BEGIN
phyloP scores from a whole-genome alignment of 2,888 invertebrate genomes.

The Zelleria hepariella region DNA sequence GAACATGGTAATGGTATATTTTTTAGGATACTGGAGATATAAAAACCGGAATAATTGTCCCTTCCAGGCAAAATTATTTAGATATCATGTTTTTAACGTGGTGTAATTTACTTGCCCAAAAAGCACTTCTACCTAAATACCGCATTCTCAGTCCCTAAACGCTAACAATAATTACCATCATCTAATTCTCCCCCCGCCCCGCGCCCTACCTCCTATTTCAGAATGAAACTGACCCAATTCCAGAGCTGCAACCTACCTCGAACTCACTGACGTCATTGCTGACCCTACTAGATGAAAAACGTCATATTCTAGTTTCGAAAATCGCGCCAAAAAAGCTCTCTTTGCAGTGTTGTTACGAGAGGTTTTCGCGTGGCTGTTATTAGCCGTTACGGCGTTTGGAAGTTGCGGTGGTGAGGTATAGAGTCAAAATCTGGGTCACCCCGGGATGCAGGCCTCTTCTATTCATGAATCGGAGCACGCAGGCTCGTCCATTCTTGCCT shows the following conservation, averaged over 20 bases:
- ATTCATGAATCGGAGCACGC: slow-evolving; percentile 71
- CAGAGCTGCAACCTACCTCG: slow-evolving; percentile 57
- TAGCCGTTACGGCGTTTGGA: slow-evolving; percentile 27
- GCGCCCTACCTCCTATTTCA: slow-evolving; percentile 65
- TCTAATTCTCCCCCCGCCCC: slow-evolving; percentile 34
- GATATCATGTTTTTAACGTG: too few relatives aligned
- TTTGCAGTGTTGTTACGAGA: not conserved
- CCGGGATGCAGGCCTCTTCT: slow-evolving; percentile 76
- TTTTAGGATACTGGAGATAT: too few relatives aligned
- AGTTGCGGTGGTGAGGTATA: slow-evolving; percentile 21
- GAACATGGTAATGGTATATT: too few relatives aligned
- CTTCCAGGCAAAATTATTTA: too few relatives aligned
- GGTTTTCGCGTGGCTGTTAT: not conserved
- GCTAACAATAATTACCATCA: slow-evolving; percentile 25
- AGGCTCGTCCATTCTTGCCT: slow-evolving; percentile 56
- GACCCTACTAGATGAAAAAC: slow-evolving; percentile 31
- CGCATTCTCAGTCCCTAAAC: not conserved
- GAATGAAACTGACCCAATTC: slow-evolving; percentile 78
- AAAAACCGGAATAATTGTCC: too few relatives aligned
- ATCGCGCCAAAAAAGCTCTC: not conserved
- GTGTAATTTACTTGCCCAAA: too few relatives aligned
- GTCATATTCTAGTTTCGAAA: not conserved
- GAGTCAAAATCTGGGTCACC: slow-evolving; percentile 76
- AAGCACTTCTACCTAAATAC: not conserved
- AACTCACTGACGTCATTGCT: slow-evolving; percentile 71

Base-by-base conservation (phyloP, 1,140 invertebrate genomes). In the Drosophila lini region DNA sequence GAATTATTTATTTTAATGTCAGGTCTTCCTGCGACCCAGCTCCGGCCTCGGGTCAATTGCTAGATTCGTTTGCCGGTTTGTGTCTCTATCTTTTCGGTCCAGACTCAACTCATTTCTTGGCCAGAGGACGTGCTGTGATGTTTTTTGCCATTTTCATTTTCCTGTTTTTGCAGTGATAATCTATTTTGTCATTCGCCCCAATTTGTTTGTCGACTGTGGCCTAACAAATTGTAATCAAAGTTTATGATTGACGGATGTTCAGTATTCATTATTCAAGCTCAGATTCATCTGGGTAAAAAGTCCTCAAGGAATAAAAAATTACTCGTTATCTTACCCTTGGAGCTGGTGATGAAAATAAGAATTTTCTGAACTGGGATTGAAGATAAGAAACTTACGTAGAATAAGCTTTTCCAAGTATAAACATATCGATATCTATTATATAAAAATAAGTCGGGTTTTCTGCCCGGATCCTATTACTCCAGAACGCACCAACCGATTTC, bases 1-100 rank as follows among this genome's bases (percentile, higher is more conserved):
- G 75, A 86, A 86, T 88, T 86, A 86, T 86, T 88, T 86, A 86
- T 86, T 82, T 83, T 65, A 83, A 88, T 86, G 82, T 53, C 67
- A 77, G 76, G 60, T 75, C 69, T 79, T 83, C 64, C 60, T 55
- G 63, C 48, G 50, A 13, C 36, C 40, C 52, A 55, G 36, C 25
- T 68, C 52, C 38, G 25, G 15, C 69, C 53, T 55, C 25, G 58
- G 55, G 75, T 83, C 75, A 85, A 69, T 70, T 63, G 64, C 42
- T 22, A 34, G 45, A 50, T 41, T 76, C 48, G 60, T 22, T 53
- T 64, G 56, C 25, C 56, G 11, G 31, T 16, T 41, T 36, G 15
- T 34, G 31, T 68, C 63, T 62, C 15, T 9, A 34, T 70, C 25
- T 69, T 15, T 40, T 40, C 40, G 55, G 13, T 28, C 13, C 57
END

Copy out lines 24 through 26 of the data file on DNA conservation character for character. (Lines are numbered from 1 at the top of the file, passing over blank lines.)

- GTCATATTCTAGTTTCGAAA: not conserved
- GAGTCAAAATCTGGGTCACC: slow-evolving; percentile 76
- AAGCACTTCTACCTAAATAC: not conserved